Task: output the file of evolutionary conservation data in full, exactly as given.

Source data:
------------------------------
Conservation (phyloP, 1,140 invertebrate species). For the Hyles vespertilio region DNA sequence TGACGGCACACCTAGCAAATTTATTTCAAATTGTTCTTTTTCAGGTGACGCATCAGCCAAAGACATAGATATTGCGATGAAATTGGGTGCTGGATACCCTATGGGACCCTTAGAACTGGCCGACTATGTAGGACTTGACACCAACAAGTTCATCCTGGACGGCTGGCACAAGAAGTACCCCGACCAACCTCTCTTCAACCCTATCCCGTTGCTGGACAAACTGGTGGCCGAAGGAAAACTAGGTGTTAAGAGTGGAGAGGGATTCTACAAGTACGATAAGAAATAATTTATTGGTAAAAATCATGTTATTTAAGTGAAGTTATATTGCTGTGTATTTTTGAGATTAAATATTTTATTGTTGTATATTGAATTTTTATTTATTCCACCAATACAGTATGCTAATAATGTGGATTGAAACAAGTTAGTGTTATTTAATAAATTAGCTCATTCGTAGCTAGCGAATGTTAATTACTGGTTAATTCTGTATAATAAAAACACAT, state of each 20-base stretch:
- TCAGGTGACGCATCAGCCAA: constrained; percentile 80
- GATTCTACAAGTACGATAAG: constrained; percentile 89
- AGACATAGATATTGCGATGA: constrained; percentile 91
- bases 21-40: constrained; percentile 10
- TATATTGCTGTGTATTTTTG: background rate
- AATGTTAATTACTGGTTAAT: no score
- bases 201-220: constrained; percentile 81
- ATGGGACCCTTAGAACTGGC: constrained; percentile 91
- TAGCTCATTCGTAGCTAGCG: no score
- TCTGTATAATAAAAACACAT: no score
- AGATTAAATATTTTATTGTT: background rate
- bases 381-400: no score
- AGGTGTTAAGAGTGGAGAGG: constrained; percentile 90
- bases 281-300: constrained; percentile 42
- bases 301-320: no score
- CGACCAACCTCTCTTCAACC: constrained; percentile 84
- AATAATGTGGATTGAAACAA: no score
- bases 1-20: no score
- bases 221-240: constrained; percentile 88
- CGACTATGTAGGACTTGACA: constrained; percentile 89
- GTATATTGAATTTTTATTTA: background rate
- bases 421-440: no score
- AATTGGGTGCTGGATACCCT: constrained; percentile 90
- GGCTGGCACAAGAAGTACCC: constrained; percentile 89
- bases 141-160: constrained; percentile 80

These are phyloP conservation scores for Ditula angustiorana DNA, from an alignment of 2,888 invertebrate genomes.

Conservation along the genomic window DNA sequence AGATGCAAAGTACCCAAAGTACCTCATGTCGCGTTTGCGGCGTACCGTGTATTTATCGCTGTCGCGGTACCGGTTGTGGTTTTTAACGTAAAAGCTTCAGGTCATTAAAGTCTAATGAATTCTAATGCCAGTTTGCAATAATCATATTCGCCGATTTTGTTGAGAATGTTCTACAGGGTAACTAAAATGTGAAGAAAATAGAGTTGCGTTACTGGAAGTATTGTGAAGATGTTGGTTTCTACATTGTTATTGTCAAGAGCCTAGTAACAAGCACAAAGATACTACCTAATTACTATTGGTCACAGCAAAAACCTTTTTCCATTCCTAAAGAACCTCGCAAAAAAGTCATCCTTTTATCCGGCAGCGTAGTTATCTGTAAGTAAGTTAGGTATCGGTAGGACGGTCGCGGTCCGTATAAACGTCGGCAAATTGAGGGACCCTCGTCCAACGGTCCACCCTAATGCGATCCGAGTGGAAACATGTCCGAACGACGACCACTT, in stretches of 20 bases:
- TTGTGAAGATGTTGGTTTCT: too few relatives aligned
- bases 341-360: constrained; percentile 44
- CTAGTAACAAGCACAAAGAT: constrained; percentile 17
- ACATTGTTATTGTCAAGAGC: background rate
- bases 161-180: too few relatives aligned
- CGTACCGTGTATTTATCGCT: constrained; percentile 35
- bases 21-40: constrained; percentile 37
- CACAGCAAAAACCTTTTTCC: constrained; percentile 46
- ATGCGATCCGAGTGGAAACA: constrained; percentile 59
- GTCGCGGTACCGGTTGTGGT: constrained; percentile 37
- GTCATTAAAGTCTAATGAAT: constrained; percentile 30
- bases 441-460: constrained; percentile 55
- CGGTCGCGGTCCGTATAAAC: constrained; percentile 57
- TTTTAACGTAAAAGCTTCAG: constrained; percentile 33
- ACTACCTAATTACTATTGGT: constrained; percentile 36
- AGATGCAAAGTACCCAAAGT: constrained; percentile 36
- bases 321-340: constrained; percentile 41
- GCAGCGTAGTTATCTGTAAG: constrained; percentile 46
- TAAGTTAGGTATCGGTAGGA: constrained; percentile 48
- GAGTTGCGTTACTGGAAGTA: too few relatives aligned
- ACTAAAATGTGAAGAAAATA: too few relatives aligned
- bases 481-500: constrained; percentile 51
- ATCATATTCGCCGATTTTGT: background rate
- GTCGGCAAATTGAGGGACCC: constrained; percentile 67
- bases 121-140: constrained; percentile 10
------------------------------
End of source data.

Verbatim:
Conservation (phyloP, 1,140 invertebrate species). For the Hyles vespertilio region DNA sequence TGACGGCACACCTAGCAAATTTATTTCAAATTGTTCTTTTTCAGGTGACGCATCAGCCAAAGACATAGATATTGCGATGAAATTGGGTGCTGGATACCCTATGGGACCCTTAGAACTGGCCGACTATGTAGGACTTGACACCAACAAGTTCATCCTGGACGGCTGGCACAAGAAGTACCCCGACCAACCTCTCTTCAACCCTATCCCGTTGCTGGACAAACTGGTGGCCGAAGGAAAACTAGGTGTTAAGAGTGGAGAGGGATTCTACAAGTACGATAAGAAATAATTTATTGGTAAAAATCATGTTATTTAAGTGAAGTTATATTGCTGTGTATTTTTGAGATTAAATATTTTATTGTTGTATATTGAATTTTTATTTATTCCACCAATACAGTATGCTAATAATGTGGATTGAAACAAGTTAGTGTTATTTAATAAATTAGCTCATTCGTAGCTAGCGAATGTTAATTACTGGTTAATTCTGTATAATAAAAACACAT, state of each 20-base stretch:
- TCAGGTGACGCATCAGCCAA: constrained; percentile 80
- GATTCTACAAGTACGATAAG: constrained; percentile 89
- AGACATAGATATTGCGATGA: constrained; percentile 91
- bases 21-40: constrained; percentile 10
- TATATTGCTGTGTATTTTTG: background rate
- AATGTTAATTACTGGTTAAT: no score
- bases 201-220: constrained; percentile 81
- ATGGGACCCTTAGAACTGGC: constrained; percentile 91
- TAGCTCATTCGTAGCTAGCG: no score
- TCTGTATAATAAAAACACAT: no score
- AGATTAAATATTTTATTGTT: background rate
- bases 381-400: no score
- AGGTGTTAAGAGTGGAGAGG: constrained; percentile 90
- bases 281-300: constrained; percentile 42
- bases 301-320: no score
- CGACCAACCTCTCTTCAACC: constrained; percentile 84
- AATAATGTGGATTGAAACAA: no score
- bases 1-20: no score
- bases 221-240: constrained; percentile 88
- CGACTATGTAGGACTTGACA: constrained; percentile 89
- GTATATTGAATTTTTATTTA: background rate
- bases 421-440: no score
- AATTGGGTGCTGGATACCCT: constrained; percentile 90
- GGCTGGCACAAGAAGTACCC: constrained; percentile 89
- bases 141-160: constrained; percentile 80

These are phyloP conservation scores for Ditula angustiorana DNA, from an alignment of 2,888 invertebrate genomes.

Conservation along the genomic window DNA sequence AGATGCAAAGTACCCAAAGTACCTCATGTCGCGTTTGCGGCGTACCGTGTATTTATCGCTGTCGCGGTACCGGTTGTGGTTTTTAACGTAAAAGCTTCAGGTCATTAAAGTCTAATGAATTCTAATGCCAGTTTGCAATAATCATATTCGCCGATTTTGTTGAGAATGTTCTACAGGGTAACTAAAATGTGAAGAAAATAGAGTTGCGTTACTGGAAGTATTGTGAAGATGTTGGTTTCTACATTGTTATTGTCAAGAGCCTAGTAACAAGCACAAAGATACTACCTAATTACTATTGGTCACAGCAAAAACCTTTTTCCATTCCTAAAGAACCTCGCAAAAAAGTCATCCTTTTATCCGGCAGCGTAGTTATCTGTAAGTAAGTTAGGTATCGGTAGGACGGTCGCGGTCCGTATAAACGTCGGCAAATTGAGGGACCCTCGTCCAACGGTCCACCCTAATGCGATCCGAGTGGAAACATGTCCGAACGACGACCACTT, in stretches of 20 bases:
- TTGTGAAGATGTTGGTTTCT: too few relatives aligned
- bases 341-360: constrained; percentile 44
- CTAGTAACAAGCACAAAGAT: constrained; percentile 17
- ACATTGTTATTGTCAAGAGC: background rate
- bases 161-180: too few relatives aligned
- CGTACCGTGTATTTATCGCT: constrained; percentile 35
- bases 21-40: constrained; percentile 37
- CACAGCAAAAACCTTTTTCC: constrained; percentile 46
- ATGCGATCCGAGTGGAAACA: constrained; percentile 59
- GTCGCGGTACCGGTTGTGGT: constrained; percentile 37
- GTCATTAAAGTCTAATGAAT: constrained; percentile 30
- bases 441-460: constrained; percentile 55
- CGGTCGCGGTCCGTATAAAC: constrained; percentile 57
- TTTTAACGTAAAAGCTTCAG: constrained; percentile 33
- ACTACCTAATTACTATTGGT: constrained; percentile 36
- AGATGCAAAGTACCCAAAGT: constrained; percentile 36
- bases 321-340: constrained; percentile 41
- GCAGCGTAGTTATCTGTAAG: constrained; percentile 46
- TAAGTTAGGTATCGGTAGGA: constrained; percentile 48
- GAGTTGCGTTACTGGAAGTA: too few relatives aligned
- ACTAAAATGTGAAGAAAATA: too few relatives aligned
- bases 481-500: constrained; percentile 51
- ATCATATTCGCCGATTTTGT: background rate
- GTCGGCAAATTGAGGGACCC: constrained; percentile 67
- bases 121-140: constrained; percentile 10